On the way home, I spotted a rusty white van pulled off the side of the road in the opposite lane. Two young girls were on the sidewalk with their bicycles. They looked about 12 or 13, and had stopped for some reason. In front of the van, confronting them, was a skanky looking long haired dude in a dirty tee shirt. And at the very instant I passed by, I saw the guy reach out and lunge toward one of the girls!

I immediately pulled across the road and off the shoulder about 15 yards behind the van. Grabbing the gun, I climbed out and headed in their direction. The gun was not loaded, but I figured the mere sight of it would be enough to scare him away, and it was: he took one look at it, went white, scrambled into his van and burned rubber while I made a mental note of his license plate. In the meantime, a middle-aged couple had seen the whole thing, had pulled off the road, and were dashing across the street to see to the girls.

The husband approached me. I gave him the license number of the van and kindly asked him not to mention my involvement to the police, as I didn't want to be charged with brandishing a weapon in public. We shook, and I hopped into my car and sped away as they called the cops.

I wasn't trying to be "Dirty Harry." I didn't want to shoot anybody. The gun wasn't even loaded. I just wanted to make the scumbag stop what he was doing. He probably would've taken off regardless of whether I'd had a gun or not, but judging from the look on his face when he got a gander of the S&W, I'm convinced that the mere appearance of that big-bore handgun was a decisive factor.

So that's my true (absolutely true!), firsthand account of how the mere presence of a gun helped to stop a potential crime.

But this string isn't really about that, and I apologize for getting off point.

What I'm interested in is hearing more comments about the S&W model 29 (as opposed to the 629, which isn't really the same thing), from other "29" shooters and owners such as QuiGonFishing, gwb.pt deux and Big Al, all of whom have owned this classic revolver. And I'd love to see more photos! (Forget Internet porn: I'll take pictures of a model 29 over naked photos of Pamela Lee Anderson anytime, sick puppy that I am!)

I've been shooting my 29 about once or twice a week since I've bought it, and I've fallen in love with this gun.
I had originally replaced the factory grips with the Goncalo Alves grips I bought at the gun show, but today I replaced the Goncalo Alveses with the smaller factory grips and took the wheelgun for a spin at the range. The smaller grips aren't as pretty but they gave me much more control, and I was able to get some amazingly tight groupings all the way out to 25 yards.

This is a magnificent gun, beautifully styled and extremely accurate. Smith & Wesson should rightly be proud of it. It is the most accurate large-caliber revolver I've ever fired.  The groupings are as tight as what I used to get shooting my .22 magnum, which was an incredibly accurate gun. 

Perhaps because of the "Dirty Harry" movies, most people have tended to regard the model 29, sight unseen, as some kind of unmanageable "hand cannon," but nothing could be further from the truth. It's a sturdy gun that comfortably fills the hand but is not overly heavy, weighing only a tad under 3 pounds. With a little practice, it can be shot one-handed with a fair degree of accuracy. Not for long periods, though. Most folks shoot handguns two-handed anyway, for greater stability and accuracy. And with two hands, the model 29 is an absolute joy to shoot! Especially when shooting specials instead of magnums. (I understand why Harry preferred "light specials" instead of magnums.) I've shot Winchester .44 Rem Mag 250 grain Platinum-Tip Hollowpoints that kicked almost as bad as the 3" rifled lead slugs I occassionally put through my Mossberg pump .12 gauge shotgun, whereas the basic flat-nosed .44 Special LSWC (Lead Semi-WadCutter) target rounds I use at the range have no more kick than a light .38 special or a Hornady .22 magnum.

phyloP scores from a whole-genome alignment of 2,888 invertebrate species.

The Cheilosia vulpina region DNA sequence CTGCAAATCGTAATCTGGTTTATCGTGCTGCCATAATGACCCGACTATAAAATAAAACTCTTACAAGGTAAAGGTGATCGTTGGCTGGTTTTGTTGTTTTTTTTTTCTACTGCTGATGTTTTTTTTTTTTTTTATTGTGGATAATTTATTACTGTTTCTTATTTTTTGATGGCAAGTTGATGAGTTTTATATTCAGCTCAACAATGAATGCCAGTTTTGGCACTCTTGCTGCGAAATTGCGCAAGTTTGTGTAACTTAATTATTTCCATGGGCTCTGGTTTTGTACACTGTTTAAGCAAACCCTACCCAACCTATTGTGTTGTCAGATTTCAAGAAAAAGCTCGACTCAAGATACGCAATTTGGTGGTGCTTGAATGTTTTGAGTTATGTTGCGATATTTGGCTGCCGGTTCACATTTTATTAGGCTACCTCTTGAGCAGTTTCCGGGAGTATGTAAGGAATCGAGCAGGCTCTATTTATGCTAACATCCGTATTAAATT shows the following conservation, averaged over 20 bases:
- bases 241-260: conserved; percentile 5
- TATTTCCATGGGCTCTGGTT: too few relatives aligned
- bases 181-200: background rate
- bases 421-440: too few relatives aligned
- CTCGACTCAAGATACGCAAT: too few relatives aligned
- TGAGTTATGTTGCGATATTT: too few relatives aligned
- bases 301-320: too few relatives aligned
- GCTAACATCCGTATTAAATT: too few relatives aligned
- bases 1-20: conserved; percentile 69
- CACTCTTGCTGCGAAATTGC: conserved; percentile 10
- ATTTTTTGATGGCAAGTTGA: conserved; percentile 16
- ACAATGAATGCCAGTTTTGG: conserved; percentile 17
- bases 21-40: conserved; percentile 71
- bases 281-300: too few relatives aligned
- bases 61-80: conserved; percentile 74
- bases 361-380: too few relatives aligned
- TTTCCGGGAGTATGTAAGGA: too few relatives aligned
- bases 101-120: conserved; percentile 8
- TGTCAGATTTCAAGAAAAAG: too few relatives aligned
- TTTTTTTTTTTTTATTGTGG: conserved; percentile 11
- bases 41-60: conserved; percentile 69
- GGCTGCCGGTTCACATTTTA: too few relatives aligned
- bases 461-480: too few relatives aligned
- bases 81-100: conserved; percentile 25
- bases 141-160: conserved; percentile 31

It's a beautiful gun, and a beautiful gun to shoot! My girlfriend was terrified to shoot this gun until I took her to the range and let her put a few .44 specials through it. Now she's in love with it!

But I'd like to see more pictures and hear more stories from other classic 29 owners and shooters like QuiGonFishing, gwb. pt deux and Big Al...

BTW, at the same gun show where I bought the model 29, I also saw a classic .44 automag identical to the one Clint used in "Sudden Impact," right down to the wooden case. It had never been fired, and the asking price was over $2,000. Guess these things are pretty rare these days...

Kindest wishes to all, and apologies for my long-windedness...

= Jack =
Logged
D'Ambrosia
Classic Member
Member Extraordinaire
*****
Offline Offline

Posts: 3838



View Profile Email
« Reply #48 on: August 02, 2009, 08:12:17 PM »

And did he fire six shots or only five?  ???

You'll find a discussion of Clint's guns in many of his films in this thread. (The lnk goes to Page Three, where Harry's gun was discussed.) Here it is said that the model was manufactured by S&W in "several lengths ... from 4" to 8-3/8"." One poster states that Harry's gun had the 6 and 1/2" barrel; however, on the last page of the thread, we have this message ...

I've read elsewhere, as well, that several different guns with differing barrel lengths were used.

The Smith and Wesson model 29 was only ever made in 4,5,6 1/2 and 8 3/8 inch length, repectfully refered to as 6 inch 6 and a half inch etc, etc, etc...

On viewing Dirty Harry on the big screen Friday I swear, and this is the first admission for me on this one, that when Harry pulls out the gun right before he kicks in the groundkeepers shack in the stadium it IS an 8 3/8 inch model.  I've always thought the shot with Harry shooting Scorpio on the field that the gun did indeed look bigger but I thought this was due to "camera magic"  But seeing it Friday it looks like he does have the eight and three eights inch model....  I'll have to get a screen cap of that and post it up.... :)
« Last Edit: August 02, 2009, 10:26:59 PM by D'Ambrosia » Logged
Pages: 1 2 [3] Go Up Print 
 




C L I N T E A S T W O O D . N E T